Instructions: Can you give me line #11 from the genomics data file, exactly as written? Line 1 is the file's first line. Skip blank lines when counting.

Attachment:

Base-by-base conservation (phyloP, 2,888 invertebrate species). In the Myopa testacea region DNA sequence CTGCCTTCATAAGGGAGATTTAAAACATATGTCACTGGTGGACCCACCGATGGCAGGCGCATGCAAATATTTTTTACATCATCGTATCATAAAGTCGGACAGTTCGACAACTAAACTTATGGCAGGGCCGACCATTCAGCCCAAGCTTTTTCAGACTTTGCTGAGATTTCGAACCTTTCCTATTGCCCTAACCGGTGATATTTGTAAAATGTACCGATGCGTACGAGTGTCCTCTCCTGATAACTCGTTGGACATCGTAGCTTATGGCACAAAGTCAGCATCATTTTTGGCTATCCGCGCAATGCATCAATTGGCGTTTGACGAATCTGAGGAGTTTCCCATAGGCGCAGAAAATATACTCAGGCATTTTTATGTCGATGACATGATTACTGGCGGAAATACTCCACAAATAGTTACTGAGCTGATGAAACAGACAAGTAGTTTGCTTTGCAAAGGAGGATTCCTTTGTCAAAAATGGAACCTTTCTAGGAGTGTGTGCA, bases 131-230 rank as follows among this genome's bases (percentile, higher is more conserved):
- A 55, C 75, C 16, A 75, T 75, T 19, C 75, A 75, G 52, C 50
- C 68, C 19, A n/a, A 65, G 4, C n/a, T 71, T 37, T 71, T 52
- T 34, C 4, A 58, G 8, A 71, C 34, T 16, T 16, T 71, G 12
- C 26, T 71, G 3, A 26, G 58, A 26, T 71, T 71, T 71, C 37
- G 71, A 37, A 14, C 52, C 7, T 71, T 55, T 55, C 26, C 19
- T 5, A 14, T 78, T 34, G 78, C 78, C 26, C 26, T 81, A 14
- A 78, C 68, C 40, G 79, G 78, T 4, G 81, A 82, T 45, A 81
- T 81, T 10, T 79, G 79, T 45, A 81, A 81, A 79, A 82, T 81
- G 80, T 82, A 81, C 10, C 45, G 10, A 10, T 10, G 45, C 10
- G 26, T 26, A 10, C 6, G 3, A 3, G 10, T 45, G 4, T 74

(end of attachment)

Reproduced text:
- G 26, T 26, A 10, C 6, G 3, A 3, G 10, T 45, G 4, T 74